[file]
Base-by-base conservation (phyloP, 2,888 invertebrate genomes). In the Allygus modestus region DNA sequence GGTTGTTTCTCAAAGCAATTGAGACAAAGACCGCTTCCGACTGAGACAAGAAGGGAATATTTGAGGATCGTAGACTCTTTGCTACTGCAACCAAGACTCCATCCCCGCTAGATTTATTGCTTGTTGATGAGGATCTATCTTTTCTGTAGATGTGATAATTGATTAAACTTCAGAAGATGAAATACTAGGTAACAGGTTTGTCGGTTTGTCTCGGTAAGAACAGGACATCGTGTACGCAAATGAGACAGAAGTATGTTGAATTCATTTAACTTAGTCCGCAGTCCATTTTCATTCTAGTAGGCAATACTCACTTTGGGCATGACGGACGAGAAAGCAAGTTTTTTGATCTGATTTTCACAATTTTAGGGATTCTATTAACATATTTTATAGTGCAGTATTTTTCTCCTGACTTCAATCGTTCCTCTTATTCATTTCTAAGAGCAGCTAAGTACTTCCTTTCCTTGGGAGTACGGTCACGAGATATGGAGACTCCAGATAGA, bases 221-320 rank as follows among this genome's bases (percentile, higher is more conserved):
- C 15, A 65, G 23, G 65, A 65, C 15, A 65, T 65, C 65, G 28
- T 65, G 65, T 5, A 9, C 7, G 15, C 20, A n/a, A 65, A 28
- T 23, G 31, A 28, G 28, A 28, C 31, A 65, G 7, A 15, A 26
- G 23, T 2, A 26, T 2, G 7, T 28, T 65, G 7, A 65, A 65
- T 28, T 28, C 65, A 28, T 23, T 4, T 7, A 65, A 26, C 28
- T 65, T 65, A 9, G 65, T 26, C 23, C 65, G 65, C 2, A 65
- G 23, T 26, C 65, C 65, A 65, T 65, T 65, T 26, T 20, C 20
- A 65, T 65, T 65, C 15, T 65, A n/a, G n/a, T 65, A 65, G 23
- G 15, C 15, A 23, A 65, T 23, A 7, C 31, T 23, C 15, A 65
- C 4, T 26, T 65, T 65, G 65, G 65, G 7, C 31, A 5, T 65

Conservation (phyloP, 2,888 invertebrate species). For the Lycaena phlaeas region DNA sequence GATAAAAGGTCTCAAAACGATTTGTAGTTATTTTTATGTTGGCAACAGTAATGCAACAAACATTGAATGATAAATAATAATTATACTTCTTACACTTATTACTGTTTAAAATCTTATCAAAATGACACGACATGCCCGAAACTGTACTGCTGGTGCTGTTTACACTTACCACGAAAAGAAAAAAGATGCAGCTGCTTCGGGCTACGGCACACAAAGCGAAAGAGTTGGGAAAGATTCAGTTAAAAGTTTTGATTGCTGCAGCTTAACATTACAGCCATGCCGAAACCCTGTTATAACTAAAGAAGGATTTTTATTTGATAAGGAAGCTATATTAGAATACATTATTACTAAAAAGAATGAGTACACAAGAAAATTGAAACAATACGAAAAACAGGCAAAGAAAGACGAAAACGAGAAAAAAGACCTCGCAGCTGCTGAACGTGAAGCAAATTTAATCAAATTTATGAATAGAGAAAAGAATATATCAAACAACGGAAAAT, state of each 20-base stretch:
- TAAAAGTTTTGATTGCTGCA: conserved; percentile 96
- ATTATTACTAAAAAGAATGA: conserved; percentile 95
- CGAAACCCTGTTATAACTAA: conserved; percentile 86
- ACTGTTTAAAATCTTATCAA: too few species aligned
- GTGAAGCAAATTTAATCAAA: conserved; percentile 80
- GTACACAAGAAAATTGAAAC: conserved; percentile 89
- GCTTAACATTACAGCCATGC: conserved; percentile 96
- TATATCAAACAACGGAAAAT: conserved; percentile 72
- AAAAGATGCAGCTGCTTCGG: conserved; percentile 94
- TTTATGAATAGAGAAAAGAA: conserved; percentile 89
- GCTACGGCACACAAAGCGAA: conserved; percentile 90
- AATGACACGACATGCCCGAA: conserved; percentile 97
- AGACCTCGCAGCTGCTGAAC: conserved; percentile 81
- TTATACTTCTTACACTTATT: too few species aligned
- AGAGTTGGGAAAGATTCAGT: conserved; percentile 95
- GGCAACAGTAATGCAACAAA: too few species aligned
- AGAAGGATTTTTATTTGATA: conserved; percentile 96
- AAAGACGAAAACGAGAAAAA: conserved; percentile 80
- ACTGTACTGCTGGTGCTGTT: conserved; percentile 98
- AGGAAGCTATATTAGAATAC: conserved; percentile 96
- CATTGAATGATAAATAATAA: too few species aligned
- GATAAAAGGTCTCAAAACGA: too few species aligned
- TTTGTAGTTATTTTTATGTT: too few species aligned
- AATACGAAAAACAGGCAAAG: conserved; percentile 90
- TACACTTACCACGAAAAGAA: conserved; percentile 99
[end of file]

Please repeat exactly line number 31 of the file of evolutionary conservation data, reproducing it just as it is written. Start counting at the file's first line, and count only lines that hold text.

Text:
- ACTGTACTGCTGGTGCTGTT: conserved; percentile 98